The Woodland 7.5' quadrangle is situated in the Puget-Willamette Lowland approximately 50 km north of Portland, Oregon (fig. 1). The lowland, which extends from Puget Sound into west-central Oregon, is a complex structural and topographic trough that lies between the Coast Range and the Cascade Range. Since late Eocene time, the Cascade Range has been the locus of an active volcanic arc associated with underthrusting of oceanic lithosphere beneath the North American continent along the Cascadia Subduction Zone. The Coast Range occupies the forearc position within the Cascadia arc-trench system and consists of a complex assemblage of Eocene to Miocene volcanic and marine sedimentary rocks.
The Woodland quadrangle lies at the northern edge of the Portland Basin, a roughly 2000-km2 topographic and structural depression that is the northernmost of several sediment-filled structural basins, which collectively constitute the Willamette Valley segment of the Puget-Willamette Lowland (Beeson and others, 1989; Swanson and others, 1993; Yeats and others, 1996). The Portland Basin is approximately 70 km long and 30 km wide; its long dimension is oriented northwest. Its northern boundary coincides, in part, with the lower Lewis River, which flows westward through the center of the quadrangle. The Lewis drains a large area in the southern Washington Cascade Range, including the southern flank of Mount St. Helens approximately 25 km upstream from the quadrangle, and joins the Columbia River about 6 km south of Woodland (fig. 1). Northwest of Woodland, the Columbia River exits the broad floodplain of the Portland Basin and flows northward through a relatively narrow bedrock valley at an elevation near sea level. The flanks of the Portland Basin consist of Eocene through Miocene volcanic and sedimentary rocks that rise to elevations exceeding 2000 ft (610 m). Seismic-reflection profiles (L.M. Liberty, written commun., 2003) and lithologic logs of water wells (Swanson and others, 1993; Mabey and Madin, 1995) indicate that as much as 550 m of late Miocene and younger sediments have accumulated in the deepest part of the basin near Vancouver. Most of this basin-fill material was carried in from the east by the Columbia River but sediment deposited by streams draining the adjacent highlands are locally important.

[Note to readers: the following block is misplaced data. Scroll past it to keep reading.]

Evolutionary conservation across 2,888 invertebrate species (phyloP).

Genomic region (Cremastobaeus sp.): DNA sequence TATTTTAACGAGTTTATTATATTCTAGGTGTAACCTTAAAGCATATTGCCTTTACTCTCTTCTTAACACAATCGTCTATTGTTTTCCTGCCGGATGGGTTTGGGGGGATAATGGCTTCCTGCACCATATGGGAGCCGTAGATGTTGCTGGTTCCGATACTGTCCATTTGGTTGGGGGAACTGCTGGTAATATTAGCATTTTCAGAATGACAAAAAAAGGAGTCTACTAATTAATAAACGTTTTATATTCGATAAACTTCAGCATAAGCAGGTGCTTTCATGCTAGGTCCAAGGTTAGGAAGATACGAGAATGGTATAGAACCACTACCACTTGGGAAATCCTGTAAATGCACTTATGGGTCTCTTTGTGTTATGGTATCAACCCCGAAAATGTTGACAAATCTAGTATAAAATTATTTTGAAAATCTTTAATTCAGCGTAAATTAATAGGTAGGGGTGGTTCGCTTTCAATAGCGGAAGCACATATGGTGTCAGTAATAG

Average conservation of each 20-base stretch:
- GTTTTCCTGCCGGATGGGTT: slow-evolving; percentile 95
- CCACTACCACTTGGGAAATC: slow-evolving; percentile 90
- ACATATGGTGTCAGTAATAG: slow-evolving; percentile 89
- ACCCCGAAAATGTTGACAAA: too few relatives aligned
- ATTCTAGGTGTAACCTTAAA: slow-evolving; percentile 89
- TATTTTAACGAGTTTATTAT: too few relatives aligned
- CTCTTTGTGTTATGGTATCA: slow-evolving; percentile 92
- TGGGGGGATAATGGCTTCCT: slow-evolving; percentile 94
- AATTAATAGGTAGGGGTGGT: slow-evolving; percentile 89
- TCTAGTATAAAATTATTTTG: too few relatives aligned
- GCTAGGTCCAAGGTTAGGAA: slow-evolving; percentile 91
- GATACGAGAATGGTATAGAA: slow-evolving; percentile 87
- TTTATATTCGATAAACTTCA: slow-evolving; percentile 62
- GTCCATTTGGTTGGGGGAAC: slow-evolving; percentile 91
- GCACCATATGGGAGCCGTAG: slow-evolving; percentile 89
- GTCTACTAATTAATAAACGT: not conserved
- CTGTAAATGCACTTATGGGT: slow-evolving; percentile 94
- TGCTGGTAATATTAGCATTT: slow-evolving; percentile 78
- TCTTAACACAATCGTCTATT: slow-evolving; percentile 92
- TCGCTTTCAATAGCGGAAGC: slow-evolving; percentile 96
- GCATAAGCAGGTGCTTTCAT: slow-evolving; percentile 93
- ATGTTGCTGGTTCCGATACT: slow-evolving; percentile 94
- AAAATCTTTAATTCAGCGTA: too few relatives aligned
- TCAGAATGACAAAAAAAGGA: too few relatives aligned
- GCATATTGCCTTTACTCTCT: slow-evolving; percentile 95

The Portland Basin has been interpreted as a pull-apart basin located in the releasing stepover between two en echelon, northwest-striking, right-lateral fault zones (Beeson and others, 1985, 1989; Beeson and Tolan, 1990; Yelin and Patton, 1991; Blakely and others, 1995). These fault zones are thought to reflect regional transpression and dextral shear within the forearc in response to oblique subduction of the Pacific Plate along the Cascadia Subduction Zone (Pezzopane and Weldon, 1993; Wells and others, 1998). The southwestern margin of the Portland Basin is a well-defined topographic break along the base of the Tualatin Mountains, an asymmetric anticlinal ridge that is bounded on its northeast flank by the Portland Hills Fault Zone (Balsillie and Benson, 1971; Beeson and others, 1989; Blakely and others, 1995), which is probably an active structure (Wong and others, 2001; Liberty and others, 2003). The nature of the corresponding northeastern margin of the basin is less clear, but a poorly defined and partially buried dextral extensional fault zone has been hypothesized from topography, microseismicity, potential field-anomalies, and reconnaissance geologic mapping (Beeson and others, 1989; Beeson and Tolan, 1990; Yelin and Patton, 1991; Blakely and others, 1995). Another dextral structure may control the north-northwest-trending reach of the Columbia River between Portland and Longview (Blakely and others, 1995; Evarts, 2002; Evarts and others, 2002).
This map is a contribution to a U.S. Geological Survey program designed to improve the geologic database for the Portland Basin part of the Pacific Northwest urban corridor,